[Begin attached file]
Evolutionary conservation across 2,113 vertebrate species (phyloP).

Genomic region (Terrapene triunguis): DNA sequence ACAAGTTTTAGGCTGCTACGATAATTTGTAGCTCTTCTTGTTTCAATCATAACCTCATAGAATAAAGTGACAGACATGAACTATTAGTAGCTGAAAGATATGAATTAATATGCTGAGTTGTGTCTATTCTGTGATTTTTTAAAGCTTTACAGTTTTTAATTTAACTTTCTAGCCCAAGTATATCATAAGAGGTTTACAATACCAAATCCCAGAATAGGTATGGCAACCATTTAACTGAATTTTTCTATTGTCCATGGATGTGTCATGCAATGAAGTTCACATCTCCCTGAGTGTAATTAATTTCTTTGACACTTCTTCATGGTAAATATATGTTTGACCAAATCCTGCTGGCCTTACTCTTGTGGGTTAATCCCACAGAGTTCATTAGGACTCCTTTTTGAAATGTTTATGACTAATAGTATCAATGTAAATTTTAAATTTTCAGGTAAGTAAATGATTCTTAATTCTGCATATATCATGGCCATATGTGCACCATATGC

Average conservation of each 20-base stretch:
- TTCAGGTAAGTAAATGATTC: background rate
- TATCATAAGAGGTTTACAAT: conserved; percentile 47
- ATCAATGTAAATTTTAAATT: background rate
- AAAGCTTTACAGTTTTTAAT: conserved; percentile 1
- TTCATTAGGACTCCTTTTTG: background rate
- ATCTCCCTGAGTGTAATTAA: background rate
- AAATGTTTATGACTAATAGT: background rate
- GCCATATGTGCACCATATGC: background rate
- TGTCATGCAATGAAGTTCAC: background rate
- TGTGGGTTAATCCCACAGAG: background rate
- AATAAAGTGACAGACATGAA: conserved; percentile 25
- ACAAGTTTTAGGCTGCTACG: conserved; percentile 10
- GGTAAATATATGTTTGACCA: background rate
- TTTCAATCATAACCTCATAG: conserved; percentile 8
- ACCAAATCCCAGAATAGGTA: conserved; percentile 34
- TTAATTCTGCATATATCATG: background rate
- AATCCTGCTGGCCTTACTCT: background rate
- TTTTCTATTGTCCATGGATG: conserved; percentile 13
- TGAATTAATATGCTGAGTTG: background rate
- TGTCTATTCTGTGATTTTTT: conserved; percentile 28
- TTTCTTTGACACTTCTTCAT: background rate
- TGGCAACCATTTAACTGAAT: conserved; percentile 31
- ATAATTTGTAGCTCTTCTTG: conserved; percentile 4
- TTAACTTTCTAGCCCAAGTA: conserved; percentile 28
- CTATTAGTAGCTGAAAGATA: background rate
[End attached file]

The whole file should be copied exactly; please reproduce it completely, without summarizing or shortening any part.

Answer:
Evolutionary conservation across 2,113 vertebrate species (phyloP).

Genomic region (Terrapene triunguis): DNA sequence ACAAGTTTTAGGCTGCTACGATAATTTGTAGCTCTTCTTGTTTCAATCATAACCTCATAGAATAAAGTGACAGACATGAACTATTAGTAGCTGAAAGATATGAATTAATATGCTGAGTTGTGTCTATTCTGTGATTTTTTAAAGCTTTACAGTTTTTAATTTAACTTTCTAGCCCAAGTATATCATAAGAGGTTTACAATACCAAATCCCAGAATAGGTATGGCAACCATTTAACTGAATTTTTCTATTGTCCATGGATGTGTCATGCAATGAAGTTCACATCTCCCTGAGTGTAATTAATTTCTTTGACACTTCTTCATGGTAAATATATGTTTGACCAAATCCTGCTGGCCTTACTCTTGTGGGTTAATCCCACAGAGTTCATTAGGACTCCTTTTTGAAATGTTTATGACTAATAGTATCAATGTAAATTTTAAATTTTCAGGTAAGTAAATGATTCTTAATTCTGCATATATCATGGCCATATGTGCACCATATGC

Average conservation of each 20-base stretch:
- TTCAGGTAAGTAAATGATTC: background rate
- TATCATAAGAGGTTTACAAT: conserved; percentile 47
- ATCAATGTAAATTTTAAATT: background rate
- AAAGCTTTACAGTTTTTAAT: conserved; percentile 1
- TTCATTAGGACTCCTTTTTG: background rate
- ATCTCCCTGAGTGTAATTAA: background rate
- AAATGTTTATGACTAATAGT: background rate
- GCCATATGTGCACCATATGC: background rate
- TGTCATGCAATGAAGTTCAC: background rate
- TGTGGGTTAATCCCACAGAG: background rate
- AATAAAGTGACAGACATGAA: conserved; percentile 25
- ACAAGTTTTAGGCTGCTACG: conserved; percentile 10
- GGTAAATATATGTTTGACCA: background rate
- TTTCAATCATAACCTCATAG: conserved; percentile 8
- ACCAAATCCCAGAATAGGTA: conserved; percentile 34
- TTAATTCTGCATATATCATG: background rate
- AATCCTGCTGGCCTTACTCT: background rate
- TTTTCTATTGTCCATGGATG: conserved; percentile 13
- TGAATTAATATGCTGAGTTG: background rate
- TGTCTATTCTGTGATTTTTT: conserved; percentile 28
- TTTCTTTGACACTTCTTCAT: background rate
- TGGCAACCATTTAACTGAAT: conserved; percentile 31
- ATAATTTGTAGCTCTTCTTG: conserved; percentile 4
- TTAACTTTCTAGCCCAAGTA: conserved; percentile 28
- CTATTAGTAGCTGAAAGATA: background rate